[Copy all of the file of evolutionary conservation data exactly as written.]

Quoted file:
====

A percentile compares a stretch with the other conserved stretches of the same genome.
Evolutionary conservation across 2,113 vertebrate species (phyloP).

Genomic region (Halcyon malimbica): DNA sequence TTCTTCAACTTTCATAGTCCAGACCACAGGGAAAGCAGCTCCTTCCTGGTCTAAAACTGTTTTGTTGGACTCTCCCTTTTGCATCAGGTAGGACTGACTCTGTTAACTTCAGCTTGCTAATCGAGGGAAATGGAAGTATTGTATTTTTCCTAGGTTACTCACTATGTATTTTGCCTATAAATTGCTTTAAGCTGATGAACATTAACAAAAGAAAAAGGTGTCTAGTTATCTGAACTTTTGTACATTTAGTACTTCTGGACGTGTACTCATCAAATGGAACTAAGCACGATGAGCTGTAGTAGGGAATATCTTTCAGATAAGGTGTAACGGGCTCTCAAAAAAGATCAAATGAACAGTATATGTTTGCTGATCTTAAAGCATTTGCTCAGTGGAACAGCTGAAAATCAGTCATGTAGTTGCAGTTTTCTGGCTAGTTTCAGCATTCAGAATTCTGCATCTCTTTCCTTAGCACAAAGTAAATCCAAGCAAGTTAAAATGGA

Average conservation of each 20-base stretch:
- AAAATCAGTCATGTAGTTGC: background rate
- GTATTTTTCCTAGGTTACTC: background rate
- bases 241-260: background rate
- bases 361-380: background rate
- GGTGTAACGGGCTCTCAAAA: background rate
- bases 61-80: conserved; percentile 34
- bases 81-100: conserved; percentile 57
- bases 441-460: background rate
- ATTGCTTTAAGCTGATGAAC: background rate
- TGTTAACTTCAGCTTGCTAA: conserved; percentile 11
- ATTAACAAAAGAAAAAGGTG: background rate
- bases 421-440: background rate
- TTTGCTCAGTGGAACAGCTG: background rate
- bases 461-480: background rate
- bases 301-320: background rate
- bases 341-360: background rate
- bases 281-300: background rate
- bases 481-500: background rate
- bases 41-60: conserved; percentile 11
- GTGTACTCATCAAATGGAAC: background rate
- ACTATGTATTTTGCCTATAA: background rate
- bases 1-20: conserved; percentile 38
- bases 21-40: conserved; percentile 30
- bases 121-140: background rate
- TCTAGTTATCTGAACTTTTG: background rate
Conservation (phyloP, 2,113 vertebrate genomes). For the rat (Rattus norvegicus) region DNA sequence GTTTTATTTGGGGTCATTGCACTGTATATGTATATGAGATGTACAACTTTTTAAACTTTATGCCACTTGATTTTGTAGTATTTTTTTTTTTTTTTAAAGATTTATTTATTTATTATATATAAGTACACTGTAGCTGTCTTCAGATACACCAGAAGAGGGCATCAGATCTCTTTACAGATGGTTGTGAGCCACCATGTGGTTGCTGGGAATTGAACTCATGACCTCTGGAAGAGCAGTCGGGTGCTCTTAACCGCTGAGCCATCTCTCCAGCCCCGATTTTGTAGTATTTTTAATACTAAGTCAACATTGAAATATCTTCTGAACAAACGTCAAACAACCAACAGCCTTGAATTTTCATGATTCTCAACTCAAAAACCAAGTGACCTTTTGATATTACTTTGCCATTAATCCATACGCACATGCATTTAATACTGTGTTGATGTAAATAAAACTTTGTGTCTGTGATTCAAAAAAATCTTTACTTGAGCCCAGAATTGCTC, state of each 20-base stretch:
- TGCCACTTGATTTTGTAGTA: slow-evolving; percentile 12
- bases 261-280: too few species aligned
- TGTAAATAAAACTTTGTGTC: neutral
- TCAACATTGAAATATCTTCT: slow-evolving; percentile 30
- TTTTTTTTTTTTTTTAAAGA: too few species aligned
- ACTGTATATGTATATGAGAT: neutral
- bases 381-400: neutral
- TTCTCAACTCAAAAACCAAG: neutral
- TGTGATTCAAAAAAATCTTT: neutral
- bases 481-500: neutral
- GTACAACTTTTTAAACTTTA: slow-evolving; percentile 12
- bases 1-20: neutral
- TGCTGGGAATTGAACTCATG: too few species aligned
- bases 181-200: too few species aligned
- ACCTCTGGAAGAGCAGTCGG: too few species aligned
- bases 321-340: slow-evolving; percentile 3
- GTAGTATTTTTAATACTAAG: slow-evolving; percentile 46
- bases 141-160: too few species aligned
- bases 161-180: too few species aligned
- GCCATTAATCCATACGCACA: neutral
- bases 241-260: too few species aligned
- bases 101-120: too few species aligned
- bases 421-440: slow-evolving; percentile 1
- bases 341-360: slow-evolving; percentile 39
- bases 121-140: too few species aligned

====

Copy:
A percentile compares a stretch with the other conserved stretches of the same genome.
Evolutionary conservation across 2,113 vertebrate species (phyloP).

Genomic region (Halcyon malimbica): DNA sequence TTCTTCAACTTTCATAGTCCAGACCACAGGGAAAGCAGCTCCTTCCTGGTCTAAAACTGTTTTGTTGGACTCTCCCTTTTGCATCAGGTAGGACTGACTCTGTTAACTTCAGCTTGCTAATCGAGGGAAATGGAAGTATTGTATTTTTCCTAGGTTACTCACTATGTATTTTGCCTATAAATTGCTTTAAGCTGATGAACATTAACAAAAGAAAAAGGTGTCTAGTTATCTGAACTTTTGTACATTTAGTACTTCTGGACGTGTACTCATCAAATGGAACTAAGCACGATGAGCTGTAGTAGGGAATATCTTTCAGATAAGGTGTAACGGGCTCTCAAAAAAGATCAAATGAACAGTATATGTTTGCTGATCTTAAAGCATTTGCTCAGTGGAACAGCTGAAAATCAGTCATGTAGTTGCAGTTTTCTGGCTAGTTTCAGCATTCAGAATTCTGCATCTCTTTCCTTAGCACAAAGTAAATCCAAGCAAGTTAAAATGGA

Average conservation of each 20-base stretch:
- AAAATCAGTCATGTAGTTGC: background rate
- GTATTTTTCCTAGGTTACTC: background rate
- bases 241-260: background rate
- bases 361-380: background rate
- GGTGTAACGGGCTCTCAAAA: background rate
- bases 61-80: conserved; percentile 34
- bases 81-100: conserved; percentile 57
- bases 441-460: background rate
- ATTGCTTTAAGCTGATGAAC: background rate
- TGTTAACTTCAGCTTGCTAA: conserved; percentile 11
- ATTAACAAAAGAAAAAGGTG: background rate
- bases 421-440: background rate
- TTTGCTCAGTGGAACAGCTG: background rate
- bases 461-480: background rate
- bases 301-320: background rate
- bases 341-360: background rate
- bases 281-300: background rate
- bases 481-500: background rate
- bases 41-60: conserved; percentile 11
- GTGTACTCATCAAATGGAAC: background rate
- ACTATGTATTTTGCCTATAA: background rate
- bases 1-20: conserved; percentile 38
- bases 21-40: conserved; percentile 30
- bases 121-140: background rate
- TCTAGTTATCTGAACTTTTG: background rate
Conservation (phyloP, 2,113 vertebrate genomes). For the rat (Rattus norvegicus) region DNA sequence GTTTTATTTGGGGTCATTGCACTGTATATGTATATGAGATGTACAACTTTTTAAACTTTATGCCACTTGATTTTGTAGTATTTTTTTTTTTTTTTAAAGATTTATTTATTTATTATATATAAGTACACTGTAGCTGTCTTCAGATACACCAGAAGAGGGCATCAGATCTCTTTACAGATGGTTGTGAGCCACCATGTGGTTGCTGGGAATTGAACTCATGACCTCTGGAAGAGCAGTCGGGTGCTCTTAACCGCTGAGCCATCTCTCCAGCCCCGATTTTGTAGTATTTTTAATACTAAGTCAACATTGAAATATCTTCTGAACAAACGTCAAACAACCAACAGCCTTGAATTTTCATGATTCTCAACTCAAAAACCAAGTGACCTTTTGATATTACTTTGCCATTAATCCATACGCACATGCATTTAATACTGTGTTGATGTAAATAAAACTTTGTGTCTGTGATTCAAAAAAATCTTTACTTGAGCCCAGAATTGCTC, state of each 20-base stretch:
- TGCCACTTGATTTTGTAGTA: slow-evolving; percentile 12
- bases 261-280: too few species aligned
- TGTAAATAAAACTTTGTGTC: neutral
- TCAACATTGAAATATCTTCT: slow-evolving; percentile 30
- TTTTTTTTTTTTTTTAAAGA: too few species aligned
- ACTGTATATGTATATGAGAT: neutral
- bases 381-400: neutral
- TTCTCAACTCAAAAACCAAG: neutral
- TGTGATTCAAAAAAATCTTT: neutral
- bases 481-500: neutral
- GTACAACTTTTTAAACTTTA: slow-evolving; percentile 12
- bases 1-20: neutral
- TGCTGGGAATTGAACTCATG: too few species aligned
- bases 181-200: too few species aligned
- ACCTCTGGAAGAGCAGTCGG: too few species aligned
- bases 321-340: slow-evolving; percentile 3
- GTAGTATTTTTAATACTAAG: slow-evolving; percentile 46
- bases 141-160: too few species aligned
- bases 161-180: too few species aligned
- GCCATTAATCCATACGCACA: neutral
- bases 241-260: too few species aligned
- bases 101-120: too few species aligned
- bases 421-440: slow-evolving; percentile 1
- bases 341-360: slow-evolving; percentile 39
- bases 121-140: too few species aligned